This post may contain affiliate links. Read the full disclosure here.

As a kid my mum never let us go to zoos. She thought they were cruel prisons that paraded wild animals around for profits.

I’m absolutely not disagreeing with her in this post.

I have visited zoos in the past. Zoos I’ve been too have seemed fine whilst I was there, but have later been revealed to be hellholes where animals go to die.

Do I believe that all zoos are fundamentally unethical?

I genuinely don’t know.

I absolutely understand why many people are vehemently against incarcerating wild animals, but I’m in two minds.

Just because I’m vegan doesn’t mean I’m automatically anti- all zoos ever in the world.

It’s not that simple.

Although I am against most of them. Obviously. And I don’t believe that some animals should be ever kept in captivity – cetaceans, whale sharks, for example – unless they wouldn’t survive in the wild.

Let’s go over some of the issues people raise about zoos…

They provide education

Nah mate, I believe this one to be bullshit.

Sure, kids learn about animals in zoos, but they can learn just as much by watching a David Attenborough documentary. Probably more, because they’re not running around madly.

Besides, having been to Chester zoo before, I can tell you that many kids as interested in the ducks and pigeons as they are the lions and giraffes.

Take little kids to the park.

They like animals, end of.

Show them a fucking cat.

They’ll go mental over it.

Breeding programmes & research

If a zoo isn’t involved in an international breeding programme, don’t go to it. It serves no purpose other than to be an animal prison.

There’s been a lot of noise in the press about healthy animals being killed because they don’t fit in with the breeding programme. This is disgraceful especially since in all the instances I’ve seen, other sanctuaries have offered to place the animals on death row.

But it isn’t the elephants and giraffes etc that are the true benefactors of breeding programmes (or zoos really).

They’re the big ticket. They’re the attraction to get you through the door and part with your cash.

Should they be in zoos? No.

Would they be better off in sanctuaries? Probably.

But what about the amphibians, birds, and invertebrates that benefit from these breeding programmes?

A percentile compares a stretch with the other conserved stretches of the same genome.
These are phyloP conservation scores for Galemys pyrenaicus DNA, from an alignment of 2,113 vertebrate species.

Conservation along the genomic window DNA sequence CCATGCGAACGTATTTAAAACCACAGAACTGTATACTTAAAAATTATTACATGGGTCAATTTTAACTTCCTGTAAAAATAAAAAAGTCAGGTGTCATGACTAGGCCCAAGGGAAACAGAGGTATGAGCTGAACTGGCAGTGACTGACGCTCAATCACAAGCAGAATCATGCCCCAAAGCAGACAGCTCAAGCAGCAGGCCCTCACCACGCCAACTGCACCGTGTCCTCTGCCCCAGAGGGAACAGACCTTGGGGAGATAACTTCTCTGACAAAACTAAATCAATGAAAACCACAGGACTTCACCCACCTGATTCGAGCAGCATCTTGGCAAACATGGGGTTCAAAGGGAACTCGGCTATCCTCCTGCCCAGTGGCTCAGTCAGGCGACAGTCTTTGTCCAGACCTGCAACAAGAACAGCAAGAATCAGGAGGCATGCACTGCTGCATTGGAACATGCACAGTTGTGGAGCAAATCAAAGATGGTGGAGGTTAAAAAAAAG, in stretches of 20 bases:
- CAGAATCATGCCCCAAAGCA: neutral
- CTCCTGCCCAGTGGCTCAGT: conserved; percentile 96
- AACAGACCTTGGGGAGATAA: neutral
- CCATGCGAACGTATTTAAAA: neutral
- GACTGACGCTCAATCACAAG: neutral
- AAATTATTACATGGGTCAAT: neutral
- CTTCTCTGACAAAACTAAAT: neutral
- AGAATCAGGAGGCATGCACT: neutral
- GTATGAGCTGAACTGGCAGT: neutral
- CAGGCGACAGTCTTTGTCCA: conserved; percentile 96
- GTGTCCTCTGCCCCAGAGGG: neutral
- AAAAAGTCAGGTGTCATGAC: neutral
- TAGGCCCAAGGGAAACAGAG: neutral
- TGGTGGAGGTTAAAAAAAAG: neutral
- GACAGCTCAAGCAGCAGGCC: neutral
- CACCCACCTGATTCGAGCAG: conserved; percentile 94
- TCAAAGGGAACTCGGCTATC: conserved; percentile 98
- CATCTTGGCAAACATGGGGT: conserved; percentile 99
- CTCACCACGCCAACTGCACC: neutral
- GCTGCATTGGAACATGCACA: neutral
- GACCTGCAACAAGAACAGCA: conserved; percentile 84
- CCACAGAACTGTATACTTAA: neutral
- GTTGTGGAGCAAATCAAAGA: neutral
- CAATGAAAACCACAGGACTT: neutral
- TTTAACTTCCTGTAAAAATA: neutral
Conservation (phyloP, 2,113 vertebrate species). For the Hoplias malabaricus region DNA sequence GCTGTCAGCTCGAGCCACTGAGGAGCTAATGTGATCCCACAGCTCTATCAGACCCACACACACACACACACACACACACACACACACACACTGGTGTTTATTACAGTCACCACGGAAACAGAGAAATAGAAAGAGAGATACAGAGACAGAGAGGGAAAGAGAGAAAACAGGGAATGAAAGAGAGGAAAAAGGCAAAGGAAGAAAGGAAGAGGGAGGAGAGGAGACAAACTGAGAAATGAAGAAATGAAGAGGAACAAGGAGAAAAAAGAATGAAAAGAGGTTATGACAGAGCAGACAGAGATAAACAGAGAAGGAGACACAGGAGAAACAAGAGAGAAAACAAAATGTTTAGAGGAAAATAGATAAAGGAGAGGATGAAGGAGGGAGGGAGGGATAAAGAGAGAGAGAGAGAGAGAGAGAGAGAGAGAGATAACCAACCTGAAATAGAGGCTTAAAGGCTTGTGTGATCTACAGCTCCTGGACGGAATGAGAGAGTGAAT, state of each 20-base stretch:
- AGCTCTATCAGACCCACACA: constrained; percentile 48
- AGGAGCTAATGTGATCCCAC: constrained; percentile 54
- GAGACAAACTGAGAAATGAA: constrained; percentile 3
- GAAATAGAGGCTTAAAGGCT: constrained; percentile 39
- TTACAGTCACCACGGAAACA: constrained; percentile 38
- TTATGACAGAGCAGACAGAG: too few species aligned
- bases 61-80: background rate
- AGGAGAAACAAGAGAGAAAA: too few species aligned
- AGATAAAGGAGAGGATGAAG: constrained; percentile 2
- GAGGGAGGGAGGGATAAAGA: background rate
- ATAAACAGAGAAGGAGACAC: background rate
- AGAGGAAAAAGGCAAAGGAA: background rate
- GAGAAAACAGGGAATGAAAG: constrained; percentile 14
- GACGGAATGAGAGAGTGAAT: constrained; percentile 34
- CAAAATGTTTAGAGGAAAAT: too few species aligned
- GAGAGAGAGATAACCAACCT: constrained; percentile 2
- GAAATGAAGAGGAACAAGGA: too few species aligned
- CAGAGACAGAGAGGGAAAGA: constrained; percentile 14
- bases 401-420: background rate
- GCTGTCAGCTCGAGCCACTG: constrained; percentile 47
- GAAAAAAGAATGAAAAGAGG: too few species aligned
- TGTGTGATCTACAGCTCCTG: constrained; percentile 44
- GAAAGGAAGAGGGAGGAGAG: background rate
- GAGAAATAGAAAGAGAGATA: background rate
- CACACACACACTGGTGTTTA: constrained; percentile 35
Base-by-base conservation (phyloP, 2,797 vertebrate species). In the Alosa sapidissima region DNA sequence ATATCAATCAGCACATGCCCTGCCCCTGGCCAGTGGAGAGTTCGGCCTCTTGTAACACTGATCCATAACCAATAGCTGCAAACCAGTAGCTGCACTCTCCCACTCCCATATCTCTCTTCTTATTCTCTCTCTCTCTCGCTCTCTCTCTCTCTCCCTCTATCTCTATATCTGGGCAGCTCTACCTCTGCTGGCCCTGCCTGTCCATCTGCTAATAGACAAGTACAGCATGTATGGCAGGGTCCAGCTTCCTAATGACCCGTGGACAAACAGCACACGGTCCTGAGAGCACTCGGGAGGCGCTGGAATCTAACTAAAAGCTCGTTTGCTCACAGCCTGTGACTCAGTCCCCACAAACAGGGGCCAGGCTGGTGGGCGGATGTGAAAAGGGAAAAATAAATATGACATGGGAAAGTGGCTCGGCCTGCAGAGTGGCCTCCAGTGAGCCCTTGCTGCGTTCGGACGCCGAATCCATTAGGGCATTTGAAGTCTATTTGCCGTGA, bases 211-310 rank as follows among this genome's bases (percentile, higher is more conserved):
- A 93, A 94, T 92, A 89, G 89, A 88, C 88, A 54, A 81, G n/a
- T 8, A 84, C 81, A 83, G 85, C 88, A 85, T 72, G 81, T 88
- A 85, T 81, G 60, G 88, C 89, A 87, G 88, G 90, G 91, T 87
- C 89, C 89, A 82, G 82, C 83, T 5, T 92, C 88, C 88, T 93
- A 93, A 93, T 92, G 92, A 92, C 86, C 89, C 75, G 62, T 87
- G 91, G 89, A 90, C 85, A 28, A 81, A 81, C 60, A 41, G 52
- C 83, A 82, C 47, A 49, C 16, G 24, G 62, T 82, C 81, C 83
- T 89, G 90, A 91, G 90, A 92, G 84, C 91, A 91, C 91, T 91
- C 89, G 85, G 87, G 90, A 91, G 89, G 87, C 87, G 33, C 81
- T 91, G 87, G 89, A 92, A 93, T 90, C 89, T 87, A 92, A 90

Realistically, the general public won’t pay admission prices to zoos to see animals (or plants), and such projects require funding.

The big ticket animals pay for the little ones.

What I can’t get a clear figure on is how many animals are taken from the wild to support these breeding projects, because that should definitely stop.

Wild animals should be in the wild

Yes, they should. Undoubtedly.


Anyone here read Life of Pi?

It raises an interesting perspective on this.

It’s not something I necessarily agree or disagree with, it’s just something worth considering.

(btw I’m not evading the question as to whether or not I agree with it, I don’t fucking know).

Humans romanticise the wild.

But it’s hard out there.

Just watch any nature documentary.

Especially now that humans are bulldozing everything.

But we’ve all seen footage of wildebeest being eaten by lions. A polar bear starving to death because all the seals have gone and walruses, as it turns out, are not just big seals. Salmon swimming for miles upstream in order to breed and die, just to be pipped to the post by a bear and having only your brain eaten.

The wild ain’t the easy option.

PERSONALLY, and this is ONLY ME if I were an animal and (and this is important) I could choose my zoo, I think I’d prefer to live in captivity.

Why don’t we just use sanctuaries?  

Sanctuaries are absolutely the answer.

(At least until humans can stop ruining EVERYTHING)

Places where animals can be kept in their natural environment and protected. Breeding programmes could defo be established and insects etc could flourish.

The issue is, as it always is, money.

Few people would pay £20 or so to support a sanctuary that they couldn’t visit without flying around the world (which is hardly the eco option anyway).

I can’t afford to really, so I do my bit by planting loads of lavender (and teasels for the goldfinches soon!) so that our native species can thrive.

So what’s the answer?

So are zoos as unethical as many vegans think?

Probably, to a large extent. For every zoo that provides the correct habitat, diet, and enrichment for its inmates, there will be dozens of institutions that serve as nothing more than a morbid money maker.

Living in the wild is hard. That’s just life.

Remember watching nature programmes as a kid?

Crying one week because the mama seal couldn’t protect her babies from the mean polar bear, then crying the following week because baby penguins were dying because evil leopard seals were eating mama penguin?

Oh, and the polar bear cubs from episode one are probs starving too.

But humans are making it so much worse.

If we want to end unethical zoos, we need to end the need for the ones are trying to help.


Reduce plastic use

Go vegan. This one is probably the easiest, whilst having the biggest impact.

Help the native wildlife near you – planting native plants (or leaving some of your garden to go wild) is a simple way to do this. If you’ve no outside space, maybe get those bird feeders that stick on the window, or go litter picking.

Support local sanctuaries – there’ll be someone near you that is selflessly helping animals on a shoestring budget. Even if you’re also on a budget there will be something you can do to help – pick up donations, collect raffle prizes, even foster animals.

Just imagine if everybody did one small thing.

Just imagine if everybody did one thing that they could afford! Jeff Bezos could probably singlehandedly save the bees!

This is an extra sentence to make the post 1000 words. Count it if you like.





unethical zoos unethical zoos unethical zoos unethical zoos unethical zoos

Leave a Comment